Tal-Maksar brother Adrian Agius claims rights breach

Adrian Agius, accused of murder of More Supermarkets creditor Carmel Chircop, claims rejection of bail on grounds of public disorder, is unconstitutional

Lawyer Carmel Chircop (left) was murdered in October 2015. Adrian Agius (right), known as Tal-Maksar, has been charged with commissioning the murder
Lawyer Carmel Chircop (left) was murdered in October 2015. Adrian Agius (right), known as Tal-Maksar, has been charged with commissioning the murder

One of the men who stands charged with the murder of lawyer Carmel Chircop, has filed Constitutional proceedings claiming that his rights were breached by the courts when they cited public disorder as a primary ground for rejecting his bail requests.

Tal-Maksar brothers Adrian and Robert Agius, their alleged associate Jamie Vella as well as George Degiorgio were arraigned nine months ago. Adrian Agius is now claiming that his continued detention without bail is illegal.

His brother Robert and Jamie Vella are accused of procuring the bomb that Degiorgio and his brother Alfred and sentenced murderer Vincent Muscat, used to kill Daphne Caruana Galizia in 2017.

Adrian Agius is pleading not guilty to commissioning the murder of lawyer Carmel Chircop, a creditor of the More Supermarkets chain, who was shot dead inside garage complex in Birkirkara on October 8, 2015.

The magisterial inquiry into the 2015 murder was completed, and over 120 witnesses testified in the compilation of evidence proceedings currently presided by Magistrate Caroline Farrugia Frendo. Agius said his first request for bail, filed in May, was rejected due to the gravity of the charges and the early stage of proceedings at the time. A second application in July was rejected as premature, with the court mentioning the notion of “public disorder” as an additional ground to reject his request for release. A third request in August cited the fear of public disturbance which could result if the accused were to be released from custody.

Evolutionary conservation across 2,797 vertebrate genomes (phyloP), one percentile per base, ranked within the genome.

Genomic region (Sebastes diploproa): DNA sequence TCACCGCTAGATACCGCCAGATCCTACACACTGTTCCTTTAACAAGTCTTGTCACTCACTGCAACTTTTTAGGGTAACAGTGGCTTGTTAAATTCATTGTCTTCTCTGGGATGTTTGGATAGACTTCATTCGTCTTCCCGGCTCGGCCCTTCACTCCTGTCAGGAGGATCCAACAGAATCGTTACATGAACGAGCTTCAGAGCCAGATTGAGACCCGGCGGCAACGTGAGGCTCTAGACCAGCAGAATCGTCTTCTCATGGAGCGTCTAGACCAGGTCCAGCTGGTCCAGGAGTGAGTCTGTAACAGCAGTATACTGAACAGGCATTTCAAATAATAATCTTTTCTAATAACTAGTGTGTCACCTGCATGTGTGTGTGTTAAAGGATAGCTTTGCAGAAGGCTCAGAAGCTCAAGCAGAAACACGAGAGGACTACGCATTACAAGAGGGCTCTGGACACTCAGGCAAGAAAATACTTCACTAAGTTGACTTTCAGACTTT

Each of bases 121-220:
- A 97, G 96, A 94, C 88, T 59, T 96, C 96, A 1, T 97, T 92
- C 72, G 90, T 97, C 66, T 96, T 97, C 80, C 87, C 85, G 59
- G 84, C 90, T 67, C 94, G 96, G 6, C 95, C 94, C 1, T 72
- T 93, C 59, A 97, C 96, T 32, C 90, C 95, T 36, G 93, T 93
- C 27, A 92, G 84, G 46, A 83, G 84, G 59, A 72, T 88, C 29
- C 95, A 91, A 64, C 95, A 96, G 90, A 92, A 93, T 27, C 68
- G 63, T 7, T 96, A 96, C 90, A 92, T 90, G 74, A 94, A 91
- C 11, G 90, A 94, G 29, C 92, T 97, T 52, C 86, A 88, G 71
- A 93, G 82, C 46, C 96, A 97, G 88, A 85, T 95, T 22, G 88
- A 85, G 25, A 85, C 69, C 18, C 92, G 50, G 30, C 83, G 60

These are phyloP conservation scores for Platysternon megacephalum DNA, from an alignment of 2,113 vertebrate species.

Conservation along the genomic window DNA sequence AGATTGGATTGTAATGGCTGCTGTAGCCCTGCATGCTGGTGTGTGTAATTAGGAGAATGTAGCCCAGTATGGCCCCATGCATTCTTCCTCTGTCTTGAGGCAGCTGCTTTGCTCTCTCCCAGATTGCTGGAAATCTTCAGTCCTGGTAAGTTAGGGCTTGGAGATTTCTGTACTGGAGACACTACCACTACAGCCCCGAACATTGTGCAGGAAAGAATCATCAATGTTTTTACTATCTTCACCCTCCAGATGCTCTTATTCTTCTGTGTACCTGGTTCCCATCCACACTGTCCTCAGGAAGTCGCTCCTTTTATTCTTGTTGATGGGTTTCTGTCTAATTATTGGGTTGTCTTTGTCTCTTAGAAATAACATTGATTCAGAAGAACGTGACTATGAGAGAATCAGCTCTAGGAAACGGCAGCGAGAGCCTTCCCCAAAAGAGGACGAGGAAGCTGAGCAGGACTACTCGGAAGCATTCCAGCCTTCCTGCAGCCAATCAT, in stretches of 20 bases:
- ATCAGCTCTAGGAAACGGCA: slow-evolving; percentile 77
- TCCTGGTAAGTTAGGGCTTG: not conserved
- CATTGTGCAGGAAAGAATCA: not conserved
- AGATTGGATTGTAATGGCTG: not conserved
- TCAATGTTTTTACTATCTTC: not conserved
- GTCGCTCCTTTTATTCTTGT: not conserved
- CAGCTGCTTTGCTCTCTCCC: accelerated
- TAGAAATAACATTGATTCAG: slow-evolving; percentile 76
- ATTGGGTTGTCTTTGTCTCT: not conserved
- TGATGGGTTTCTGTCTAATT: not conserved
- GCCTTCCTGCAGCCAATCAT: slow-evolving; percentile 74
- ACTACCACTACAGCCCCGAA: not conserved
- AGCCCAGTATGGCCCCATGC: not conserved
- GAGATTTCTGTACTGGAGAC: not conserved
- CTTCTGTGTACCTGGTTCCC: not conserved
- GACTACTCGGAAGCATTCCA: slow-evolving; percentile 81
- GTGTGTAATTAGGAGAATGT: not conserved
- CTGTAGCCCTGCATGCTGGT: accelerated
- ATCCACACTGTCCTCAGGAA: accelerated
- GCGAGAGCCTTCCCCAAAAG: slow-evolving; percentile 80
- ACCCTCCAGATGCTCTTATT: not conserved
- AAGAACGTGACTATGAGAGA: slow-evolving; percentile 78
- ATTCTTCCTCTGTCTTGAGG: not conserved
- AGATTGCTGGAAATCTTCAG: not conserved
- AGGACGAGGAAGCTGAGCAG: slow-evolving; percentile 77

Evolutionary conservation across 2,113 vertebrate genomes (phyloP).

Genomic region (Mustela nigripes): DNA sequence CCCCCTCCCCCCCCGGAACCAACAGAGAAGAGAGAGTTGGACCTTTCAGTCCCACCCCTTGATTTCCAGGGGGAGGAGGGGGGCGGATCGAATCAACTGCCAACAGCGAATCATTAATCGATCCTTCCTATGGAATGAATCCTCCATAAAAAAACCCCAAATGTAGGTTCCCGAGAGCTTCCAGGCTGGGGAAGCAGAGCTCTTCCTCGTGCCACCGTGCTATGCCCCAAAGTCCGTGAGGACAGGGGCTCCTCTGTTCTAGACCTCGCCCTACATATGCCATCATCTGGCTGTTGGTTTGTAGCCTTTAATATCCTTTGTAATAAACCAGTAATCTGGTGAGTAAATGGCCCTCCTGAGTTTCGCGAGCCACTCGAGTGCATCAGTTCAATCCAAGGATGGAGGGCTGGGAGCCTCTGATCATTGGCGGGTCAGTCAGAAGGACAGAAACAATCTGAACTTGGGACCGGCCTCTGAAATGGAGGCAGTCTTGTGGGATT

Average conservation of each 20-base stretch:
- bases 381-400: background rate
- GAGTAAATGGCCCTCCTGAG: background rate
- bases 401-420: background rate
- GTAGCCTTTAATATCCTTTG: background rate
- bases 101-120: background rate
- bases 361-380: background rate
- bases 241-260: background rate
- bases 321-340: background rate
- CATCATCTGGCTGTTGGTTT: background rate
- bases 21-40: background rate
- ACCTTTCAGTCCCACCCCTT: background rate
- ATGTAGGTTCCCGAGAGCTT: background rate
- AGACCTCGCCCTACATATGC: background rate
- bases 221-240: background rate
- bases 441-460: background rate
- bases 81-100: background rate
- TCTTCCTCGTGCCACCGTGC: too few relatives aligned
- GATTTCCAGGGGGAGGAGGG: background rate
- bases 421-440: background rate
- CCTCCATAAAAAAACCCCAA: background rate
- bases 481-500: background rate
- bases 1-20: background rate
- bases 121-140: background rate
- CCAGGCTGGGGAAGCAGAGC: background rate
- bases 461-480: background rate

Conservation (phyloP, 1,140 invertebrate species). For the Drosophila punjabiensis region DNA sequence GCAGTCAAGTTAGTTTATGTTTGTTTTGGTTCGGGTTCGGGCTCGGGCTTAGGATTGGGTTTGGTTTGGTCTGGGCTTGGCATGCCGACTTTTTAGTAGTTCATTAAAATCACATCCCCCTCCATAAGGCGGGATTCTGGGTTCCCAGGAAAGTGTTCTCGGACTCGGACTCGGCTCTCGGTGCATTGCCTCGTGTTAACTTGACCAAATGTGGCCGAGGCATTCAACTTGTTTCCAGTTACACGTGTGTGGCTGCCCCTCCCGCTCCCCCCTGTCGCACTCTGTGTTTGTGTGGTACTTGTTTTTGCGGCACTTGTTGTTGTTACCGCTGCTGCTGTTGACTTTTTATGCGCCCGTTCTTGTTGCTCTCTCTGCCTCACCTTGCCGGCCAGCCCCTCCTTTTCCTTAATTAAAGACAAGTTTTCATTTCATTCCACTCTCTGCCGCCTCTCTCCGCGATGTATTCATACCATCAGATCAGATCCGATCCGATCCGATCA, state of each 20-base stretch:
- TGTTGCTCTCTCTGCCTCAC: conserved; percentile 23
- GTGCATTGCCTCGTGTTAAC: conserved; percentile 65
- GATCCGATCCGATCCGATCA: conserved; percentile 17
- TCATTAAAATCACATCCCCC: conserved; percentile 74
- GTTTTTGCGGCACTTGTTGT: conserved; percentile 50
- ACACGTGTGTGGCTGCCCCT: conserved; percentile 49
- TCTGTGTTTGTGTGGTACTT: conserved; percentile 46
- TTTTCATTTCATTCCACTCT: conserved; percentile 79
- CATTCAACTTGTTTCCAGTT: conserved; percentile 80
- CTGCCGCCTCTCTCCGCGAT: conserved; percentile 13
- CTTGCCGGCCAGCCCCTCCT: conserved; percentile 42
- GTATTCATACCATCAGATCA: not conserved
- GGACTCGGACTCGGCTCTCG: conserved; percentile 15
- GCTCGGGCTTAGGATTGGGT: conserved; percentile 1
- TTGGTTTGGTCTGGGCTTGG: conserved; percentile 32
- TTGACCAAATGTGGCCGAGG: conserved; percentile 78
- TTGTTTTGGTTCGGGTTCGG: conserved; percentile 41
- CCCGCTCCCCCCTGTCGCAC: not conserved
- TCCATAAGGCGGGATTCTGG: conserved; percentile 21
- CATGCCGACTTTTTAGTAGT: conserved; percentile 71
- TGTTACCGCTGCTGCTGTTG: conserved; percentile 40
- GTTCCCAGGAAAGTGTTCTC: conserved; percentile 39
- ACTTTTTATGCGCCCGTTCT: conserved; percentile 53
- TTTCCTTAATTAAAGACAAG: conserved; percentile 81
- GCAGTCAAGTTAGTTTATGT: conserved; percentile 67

It was that grounds for the denial of bail that prompted Agius’s lawyers to request a reference to the Constitutional court.

The lawyers argued that the issue of public disorder did not apply as it was not listed in the Criminal Code as a ground for denying bail. 

The request for a constitutional reference was rejected as vexatious on Monday by Magistrate Farrugia Frendo as the compilation of evidence against the men continued.

Lawyers Alfred Abela and René Darmanin filed a new case before the First Hall, Civil Court in its constitutional jurisdiction the next day, requesting the court to declare a breach of rights and to provide a remedy.

Citing European case law (Letellier vs France), the lawyers argued that the notion of public disorder could only be considered as a ground for denying bail if it was recognised under domestic law. The Criminal Code provisions on bail did not cite that notion as one of the grounds, argued the lawyers.

Had the legislator intended otherwise, it would have said so, they said, pointing to the Immigration Act which expressly provided that the Immigration Appeals Board shall not release an accused when a threat to public security or public order was posed.

With regards to Adrian Agius, the lawyers argued that proceedings could not be said to be at an early stage. Additionally, the lawyers pointed to cases where murder suspects were released on bail over more recent crimes, arguing that no public disorder had broken out.